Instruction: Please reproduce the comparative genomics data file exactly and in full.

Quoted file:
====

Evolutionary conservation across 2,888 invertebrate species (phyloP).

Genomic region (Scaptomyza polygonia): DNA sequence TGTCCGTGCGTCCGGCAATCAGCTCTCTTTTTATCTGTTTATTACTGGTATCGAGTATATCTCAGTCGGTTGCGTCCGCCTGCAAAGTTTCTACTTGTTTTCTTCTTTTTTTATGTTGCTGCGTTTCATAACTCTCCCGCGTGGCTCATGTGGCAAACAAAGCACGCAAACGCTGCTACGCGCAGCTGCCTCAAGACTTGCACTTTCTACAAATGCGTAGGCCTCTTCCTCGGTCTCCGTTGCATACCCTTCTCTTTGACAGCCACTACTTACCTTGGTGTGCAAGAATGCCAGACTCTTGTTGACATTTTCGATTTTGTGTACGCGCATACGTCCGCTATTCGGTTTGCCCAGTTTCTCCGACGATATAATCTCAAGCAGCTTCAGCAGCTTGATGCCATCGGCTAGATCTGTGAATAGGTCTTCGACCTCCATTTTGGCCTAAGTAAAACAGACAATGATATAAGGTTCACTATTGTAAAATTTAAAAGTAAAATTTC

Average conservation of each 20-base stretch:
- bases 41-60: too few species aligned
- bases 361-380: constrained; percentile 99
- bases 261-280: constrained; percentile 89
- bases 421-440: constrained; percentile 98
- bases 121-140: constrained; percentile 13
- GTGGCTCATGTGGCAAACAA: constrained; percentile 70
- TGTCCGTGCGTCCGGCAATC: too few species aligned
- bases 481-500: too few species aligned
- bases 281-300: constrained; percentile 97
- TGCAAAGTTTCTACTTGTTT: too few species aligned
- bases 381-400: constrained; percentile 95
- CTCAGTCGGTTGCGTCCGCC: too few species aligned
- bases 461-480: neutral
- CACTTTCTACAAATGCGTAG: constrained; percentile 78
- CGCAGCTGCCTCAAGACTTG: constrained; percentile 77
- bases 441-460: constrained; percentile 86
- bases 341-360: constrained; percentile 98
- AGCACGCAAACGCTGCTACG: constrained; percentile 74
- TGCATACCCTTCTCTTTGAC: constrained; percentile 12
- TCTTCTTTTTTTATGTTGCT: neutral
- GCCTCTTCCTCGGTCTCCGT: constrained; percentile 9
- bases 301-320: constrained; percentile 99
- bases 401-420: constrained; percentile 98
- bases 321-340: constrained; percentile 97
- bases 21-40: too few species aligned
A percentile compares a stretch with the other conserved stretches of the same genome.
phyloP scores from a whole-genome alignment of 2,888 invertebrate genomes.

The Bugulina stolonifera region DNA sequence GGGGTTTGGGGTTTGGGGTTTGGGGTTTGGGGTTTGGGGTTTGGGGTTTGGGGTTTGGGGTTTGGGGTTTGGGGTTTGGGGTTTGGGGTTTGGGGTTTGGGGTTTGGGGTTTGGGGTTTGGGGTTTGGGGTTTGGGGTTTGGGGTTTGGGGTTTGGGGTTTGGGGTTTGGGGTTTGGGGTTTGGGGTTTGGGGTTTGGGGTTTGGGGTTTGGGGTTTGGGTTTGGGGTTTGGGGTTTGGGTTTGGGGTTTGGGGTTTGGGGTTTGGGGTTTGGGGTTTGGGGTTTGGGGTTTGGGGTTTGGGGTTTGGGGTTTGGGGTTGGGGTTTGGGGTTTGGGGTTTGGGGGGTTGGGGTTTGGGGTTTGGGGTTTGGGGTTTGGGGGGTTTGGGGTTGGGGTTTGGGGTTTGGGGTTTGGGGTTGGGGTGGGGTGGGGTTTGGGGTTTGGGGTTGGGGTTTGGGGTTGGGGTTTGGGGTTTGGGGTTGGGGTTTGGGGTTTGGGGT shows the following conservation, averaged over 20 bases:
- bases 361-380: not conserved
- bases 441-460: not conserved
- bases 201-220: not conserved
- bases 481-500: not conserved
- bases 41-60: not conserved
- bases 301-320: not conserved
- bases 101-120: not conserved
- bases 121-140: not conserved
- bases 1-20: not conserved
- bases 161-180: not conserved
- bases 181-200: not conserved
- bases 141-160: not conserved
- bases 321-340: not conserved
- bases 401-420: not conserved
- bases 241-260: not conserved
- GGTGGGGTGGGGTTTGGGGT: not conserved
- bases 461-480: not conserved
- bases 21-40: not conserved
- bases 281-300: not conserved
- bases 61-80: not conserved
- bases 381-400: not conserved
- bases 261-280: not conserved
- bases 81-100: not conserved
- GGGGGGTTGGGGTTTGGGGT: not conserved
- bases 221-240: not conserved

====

Evolutionary conservation across 2,888 invertebrate species (phyloP).

Genomic region (Scaptomyza polygonia): DNA sequence TGTCCGTGCGTCCGGCAATCAGCTCTCTTTTTATCTGTTTATTACTGGTATCGAGTATATCTCAGTCGGTTGCGTCCGCCTGCAAAGTTTCTACTTGTTTTCTTCTTTTTTTATGTTGCTGCGTTTCATAACTCTCCCGCGTGGCTCATGTGGCAAACAAAGCACGCAAACGCTGCTACGCGCAGCTGCCTCAAGACTTGCACTTTCTACAAATGCGTAGGCCTCTTCCTCGGTCTCCGTTGCATACCCTTCTCTTTGACAGCCACTACTTACCTTGGTGTGCAAGAATGCCAGACTCTTGTTGACATTTTCGATTTTGTGTACGCGCATACGTCCGCTATTCGGTTTGCCCAGTTTCTCCGACGATATAATCTCAAGCAGCTTCAGCAGCTTGATGCCATCGGCTAGATCTGTGAATAGGTCTTCGACCTCCATTTTGGCCTAAGTAAAACAGACAATGATATAAGGTTCACTATTGTAAAATTTAAAAGTAAAATTTC

Average conservation of each 20-base stretch:
- bases 41-60: too few species aligned
- bases 361-380: constrained; percentile 99
- bases 261-280: constrained; percentile 89
- bases 421-440: constrained; percentile 98
- bases 121-140: constrained; percentile 13
- GTGGCTCATGTGGCAAACAA: constrained; percentile 70
- TGTCCGTGCGTCCGGCAATC: too few species aligned
- bases 481-500: too few species aligned
- bases 281-300: constrained; percentile 97
- TGCAAAGTTTCTACTTGTTT: too few species aligned
- bases 381-400: constrained; percentile 95
- CTCAGTCGGTTGCGTCCGCC: too few species aligned
- bases 461-480: neutral
- CACTTTCTACAAATGCGTAG: constrained; percentile 78
- CGCAGCTGCCTCAAGACTTG: constrained; percentile 77
- bases 441-460: constrained; percentile 86
- bases 341-360: constrained; percentile 98
- AGCACGCAAACGCTGCTACG: constrained; percentile 74
- TGCATACCCTTCTCTTTGAC: constrained; percentile 12
- TCTTCTTTTTTTATGTTGCT: neutral
- GCCTCTTCCTCGGTCTCCGT: constrained; percentile 9
- bases 301-320: constrained; percentile 99
- bases 401-420: constrained; percentile 98
- bases 321-340: constrained; percentile 97
- bases 21-40: too few species aligned
A percentile compares a stretch with the other conserved stretches of the same genome.
phyloP scores from a whole-genome alignment of 2,888 invertebrate genomes.

The Bugulina stolonifera region DNA sequence GGGGTTTGGGGTTTGGGGTTTGGGGTTTGGGGTTTGGGGTTTGGGGTTTGGGGTTTGGGGTTTGGGGTTTGGGGTTTGGGGTTTGGGGTTTGGGGTTTGGGGTTTGGGGTTTGGGGTTTGGGGTTTGGGGTTTGGGGTTTGGGGTTTGGGGTTTGGGGTTTGGGGTTTGGGGTTTGGGGTTTGGGGTTTGGGGTTTGGGGTTTGGGGTTTGGGGTTTGGGTTTGGGGTTTGGGGTTTGGGTTTGGGGTTTGGGGTTTGGGGTTTGGGGTTTGGGGTTTGGGGTTTGGGGTTTGGGGTTTGGGGTTTGGGGTTTGGGGTTGGGGTTTGGGGTTTGGGGTTTGGGGGGTTGGGGTTTGGGGTTTGGGGTTTGGGGTTTGGGGGGTTTGGGGTTGGGGTTTGGGGTTTGGGGTTTGGGGTTGGGGTGGGGTGGGGTTTGGGGTTTGGGGTTGGGGTTTGGGGTTGGGGTTTGGGGTTTGGGGTTGGGGTTTGGGGTTTGGGGT shows the following conservation, averaged over 20 bases:
- bases 361-380: not conserved
- bases 441-460: not conserved
- bases 201-220: not conserved
- bases 481-500: not conserved
- bases 41-60: not conserved
- bases 301-320: not conserved
- bases 101-120: not conserved
- bases 121-140: not conserved
- bases 1-20: not conserved
- bases 161-180: not conserved
- bases 181-200: not conserved
- bases 141-160: not conserved
- bases 321-340: not conserved
- bases 401-420: not conserved
- bases 241-260: not conserved
- GGTGGGGTGGGGTTTGGGGT: not conserved
- bases 461-480: not conserved
- bases 21-40: not conserved
- bases 281-300: not conserved
- bases 61-80: not conserved
- bases 381-400: not conserved
- bases 261-280: not conserved
- bases 81-100: not conserved
- GGGGGGTTGGGGTTTGGGGT: not conserved
- bases 221-240: not conserved